And they know it. Consider this aptly named piece in OneNewsNow by virulently anti-gay writer Peter Heck: Why we’re losing the ‘gay’ debate:

Because of their ceaseless onslaught of propaganda, a majority of Americans (some even within the church) have come to believe in the existence of a group of people whose natural state is “homosexual.” We now casually use this terminology, assuming that there are “heterosexuals” and “homosexuals.”

When we accept this baseline, we have detached ourselves from rational thinking. We have allowed the debates over “Don’t Ask, Don’t Tell,” marriage rights, hospital visitation and other legislative objectives like adoption privileges to become ones of civil rights and fairness. And once those advancing homosexuality have successfully framed these debates in this way, those holding to traditional morality are helpless. They are easily portrayed as cruel, discriminatory, hateful bigots unwilling to extend the rights they want for themselves to others who are not like them. Needless to say, this is all by design. It has been the stated strategy of the homosexual agenda from the start.

Heck argues that the only way they will win is if they convince the populace that they are not discriminating against people but discouraging behavior.

But since what they do sexually is always chosen behavior, it has nothing to do with their identity. Who a person is, is different than what a person does.

Heck is right that they are losing, and why, but he’s wrong about the solution. Rebranding homosexuality as a behavior rather than a trait will not and cannot be successful for three reasons:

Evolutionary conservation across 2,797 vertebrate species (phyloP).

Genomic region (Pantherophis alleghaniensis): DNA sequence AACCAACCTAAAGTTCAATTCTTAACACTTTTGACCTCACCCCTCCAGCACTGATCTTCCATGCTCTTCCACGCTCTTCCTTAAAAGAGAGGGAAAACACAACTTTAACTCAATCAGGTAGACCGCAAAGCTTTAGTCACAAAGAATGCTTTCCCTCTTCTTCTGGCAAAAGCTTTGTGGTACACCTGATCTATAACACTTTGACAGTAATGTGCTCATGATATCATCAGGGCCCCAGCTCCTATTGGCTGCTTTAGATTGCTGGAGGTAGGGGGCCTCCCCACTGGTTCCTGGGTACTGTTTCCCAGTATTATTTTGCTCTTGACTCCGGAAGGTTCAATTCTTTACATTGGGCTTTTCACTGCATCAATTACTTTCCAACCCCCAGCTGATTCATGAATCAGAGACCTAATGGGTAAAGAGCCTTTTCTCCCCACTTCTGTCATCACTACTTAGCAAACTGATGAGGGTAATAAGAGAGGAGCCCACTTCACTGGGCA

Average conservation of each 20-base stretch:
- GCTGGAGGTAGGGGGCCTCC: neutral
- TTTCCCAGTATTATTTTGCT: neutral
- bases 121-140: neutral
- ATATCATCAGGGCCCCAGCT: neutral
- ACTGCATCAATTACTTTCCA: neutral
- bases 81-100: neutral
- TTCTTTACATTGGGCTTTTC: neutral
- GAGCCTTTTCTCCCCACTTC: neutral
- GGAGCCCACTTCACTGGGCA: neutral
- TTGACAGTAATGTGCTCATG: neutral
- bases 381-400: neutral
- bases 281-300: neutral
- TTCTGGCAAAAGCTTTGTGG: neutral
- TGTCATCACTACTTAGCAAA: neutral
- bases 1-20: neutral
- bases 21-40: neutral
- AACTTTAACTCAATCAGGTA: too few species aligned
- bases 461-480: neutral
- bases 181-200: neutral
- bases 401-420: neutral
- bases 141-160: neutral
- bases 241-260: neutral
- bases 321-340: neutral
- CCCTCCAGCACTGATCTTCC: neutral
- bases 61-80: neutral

1) The horse is already out of the barn. Regardless of how you feel about gay people, virtually everyone already recognizes that such a group exists.

Even rabid anti-gay activists who rant about there being no such thing as sexual orientation distinguish between those who are gay and those who are not. In fact, anti-gay activists are among the quickest to assign category and announce differences. They’ve spent years ranting about the imagined mental illness, criminal activity, diseases, and predatory nature of the ever feared homosexual, and now it is too late to declare that such a creature does not exist.

Even Heck, in a desperate effort to avoid any suggestion of an innate trait, talks about “men having sex with men”. Not as a descriptive act, but in substitution for “gay men” or “homosexuals”. It’s kind of amusing once you recognize it.

You can call us gays and lesbians or “men having sex with men” or “those struggling with same-sex attraction” or “militant homosexual activists” or queers, fags, deviants, or dykes and ultimately the effect is the same. Gay people exist, are a distinct population, and everyone already knows it.

2) The attempt to distinguish between behavior and identity, if it were possible, would only work in the favor of gay rights.

One of the more bizarre aspects of Don’t Ask, Don’t Tell was that it pretended to be based on behavior. And part of the definition of “behavior” was having “a propensity or intent to engage in homosexual acts”. In other words, being a gay person was behavior. And there we are right back in a great big circle.